After the craziness that was Freshers Week, I came face to face with an overwhelming realization. I know absolutely nothing. Or at least, very little.. As a Maths student I attend roughly 15 to 17 hours of lectures and tutorials a week, and in each of those hours, I would learn completely new concepts that I couldn’t have even imagined existed whilst sitting my A-levels. The jump is big, but I learnt to view it as an exciting challenge, rather than an impossible task. From learning the exam content to being introduced to some of Maths’ greatest problems; The Goldbach Conjecture, Fermat’s Last Theorem, The Riemann Hypothesis; I am more engrossed in Mathematics now than I have ever been.
Now that first semester is almost over, I am thrilled to be taking a well-earned break. As enjoyable and fascinating as it is, university can be difficult. Sometimes I think it’s important to remind myself that not long ago I was in a small school close to my house, which contained teachers who knew me well, friends who had known me my whole life and I was learning material that I was very comfortable with. I am very ready to unwind somewhere homely and familiar over the Christmas break but am happy to say I am thoroughly enjoying my first taste of the university experience.
As the first week of university begins for many new students, there is much to experience. I remember finding out about all the clubs and societies available to join at the students union and the events taking place. it all helped me settle in. The freshers fair, for example, is set up for new students. It has many stalls where you can join different clubs and societies you are interested in, such as the Engineering Society, Cheese tasting society, Harry Potter Society or any sports club. What was great for me was that even though there were societies I didn’t like, I always had the option to make my own.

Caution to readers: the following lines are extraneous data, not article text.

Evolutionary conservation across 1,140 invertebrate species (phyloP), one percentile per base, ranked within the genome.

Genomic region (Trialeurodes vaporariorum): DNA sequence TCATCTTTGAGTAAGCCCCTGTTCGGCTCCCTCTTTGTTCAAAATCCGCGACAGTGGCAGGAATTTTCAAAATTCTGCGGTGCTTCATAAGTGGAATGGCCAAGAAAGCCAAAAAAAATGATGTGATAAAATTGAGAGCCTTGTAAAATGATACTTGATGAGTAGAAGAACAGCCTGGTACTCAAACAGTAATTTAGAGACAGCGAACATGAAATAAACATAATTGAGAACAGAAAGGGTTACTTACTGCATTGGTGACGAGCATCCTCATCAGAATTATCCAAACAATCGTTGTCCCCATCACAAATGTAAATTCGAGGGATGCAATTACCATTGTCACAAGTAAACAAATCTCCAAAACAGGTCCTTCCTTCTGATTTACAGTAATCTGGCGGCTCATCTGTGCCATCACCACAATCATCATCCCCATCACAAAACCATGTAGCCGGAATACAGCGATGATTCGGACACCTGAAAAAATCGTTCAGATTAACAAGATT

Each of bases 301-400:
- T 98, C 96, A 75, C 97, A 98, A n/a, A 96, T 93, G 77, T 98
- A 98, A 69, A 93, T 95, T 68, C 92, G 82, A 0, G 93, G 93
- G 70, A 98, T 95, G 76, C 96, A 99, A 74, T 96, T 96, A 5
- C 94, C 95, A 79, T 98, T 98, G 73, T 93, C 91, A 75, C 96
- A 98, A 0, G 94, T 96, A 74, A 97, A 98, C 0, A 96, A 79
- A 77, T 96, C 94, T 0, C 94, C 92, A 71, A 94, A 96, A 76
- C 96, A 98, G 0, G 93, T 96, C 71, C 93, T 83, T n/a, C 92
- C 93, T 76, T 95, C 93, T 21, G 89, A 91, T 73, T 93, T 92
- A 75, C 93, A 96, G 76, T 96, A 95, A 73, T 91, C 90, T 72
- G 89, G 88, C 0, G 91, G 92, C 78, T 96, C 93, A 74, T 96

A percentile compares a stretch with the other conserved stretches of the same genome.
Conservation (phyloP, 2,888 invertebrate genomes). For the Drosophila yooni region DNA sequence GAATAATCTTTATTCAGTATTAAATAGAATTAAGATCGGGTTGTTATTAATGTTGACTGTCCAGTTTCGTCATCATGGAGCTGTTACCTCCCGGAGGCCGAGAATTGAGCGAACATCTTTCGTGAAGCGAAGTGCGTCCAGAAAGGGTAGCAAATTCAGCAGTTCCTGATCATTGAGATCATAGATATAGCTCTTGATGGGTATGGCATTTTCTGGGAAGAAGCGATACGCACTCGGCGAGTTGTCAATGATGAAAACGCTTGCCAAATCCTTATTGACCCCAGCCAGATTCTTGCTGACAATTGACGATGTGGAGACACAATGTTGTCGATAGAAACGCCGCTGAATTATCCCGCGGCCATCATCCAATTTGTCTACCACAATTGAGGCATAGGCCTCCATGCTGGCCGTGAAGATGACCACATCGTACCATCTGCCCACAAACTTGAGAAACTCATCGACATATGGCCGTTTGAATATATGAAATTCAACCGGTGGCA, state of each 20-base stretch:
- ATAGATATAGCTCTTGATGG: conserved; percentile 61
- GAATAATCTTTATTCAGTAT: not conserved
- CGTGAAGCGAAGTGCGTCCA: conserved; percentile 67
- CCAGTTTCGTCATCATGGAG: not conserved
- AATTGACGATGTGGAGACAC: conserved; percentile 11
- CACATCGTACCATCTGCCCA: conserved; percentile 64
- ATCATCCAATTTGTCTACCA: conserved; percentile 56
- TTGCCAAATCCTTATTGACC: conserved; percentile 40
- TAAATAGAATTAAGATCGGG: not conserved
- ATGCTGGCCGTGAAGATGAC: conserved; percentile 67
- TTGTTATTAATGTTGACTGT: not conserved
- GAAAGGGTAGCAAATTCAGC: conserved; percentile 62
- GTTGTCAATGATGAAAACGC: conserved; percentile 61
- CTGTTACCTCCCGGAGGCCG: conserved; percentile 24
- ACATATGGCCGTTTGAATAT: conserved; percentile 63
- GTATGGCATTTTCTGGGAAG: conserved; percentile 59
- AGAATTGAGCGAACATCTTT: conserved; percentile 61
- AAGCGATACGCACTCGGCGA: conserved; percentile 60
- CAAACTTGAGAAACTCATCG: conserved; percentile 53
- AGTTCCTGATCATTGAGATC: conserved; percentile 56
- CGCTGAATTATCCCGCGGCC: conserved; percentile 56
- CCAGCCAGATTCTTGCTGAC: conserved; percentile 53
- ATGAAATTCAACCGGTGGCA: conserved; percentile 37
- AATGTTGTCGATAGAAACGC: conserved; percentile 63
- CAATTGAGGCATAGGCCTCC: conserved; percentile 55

An example of the typical set-up during freshers fair.
For those who didn’t believe me when I mentioned the Harry Potter Society, this is proof you can sign up to be a wizard here at QMUL !
At Queen Mary, I remember attending a disco that had DJ’s playing music as well as food and drink being served at a bar. This was a great experience for me because despite generally not enjoying this type of environment, I wanted to meet new people who had different hobbies from myself. In the end I was able to make lots of friends, some of which I still hang out with today. In addition, I found it funny that some of the people I met also didn’t like going to discos, and shared the same views as me regarding meeting new people. If I could go back to my first year, I wish I had tried more events such as comedy shows, as I assumed they wouldn’t make me laugh.
Drapers bar before a night event for students.
Typical scenery of students on the dance floor at Drapers !
This was an example of the event I attended during my first year at Queen Mary.
Make sure to check out the QMUL students’ union page to find out what will be happening during this year’s freshers !
This summer I have been fortunate enough to attend three different theatre productions at Shakespeare’s Globe. All three plays were absolutely phenomenal. The tense and eerie atmosphere in Macbeth, the genuinely hilarious scenes in A Midsummer Night’s Dream and the unsettling feelings that The Taming of the Shrew created, stayed with me long after the curtain call.
Shakespeare’s Globe, 21 New Globe Walk, Bankside, London SE1 9DT
I have to confess – this is probably a cardinal sin for an English Literature student – but I was not always a big fan of Shakespeare. Studying Shakespeare in the lower years at secondary school was a frustrating ordeal. We spent absolutely ages analysing just one metaphor! I could not engage with the old-fashioned language, and I remember finding it incredibly difficult to concentrate in class. It was especially bad when I had double English on a Friday afternoon. The words just felt dead on the page.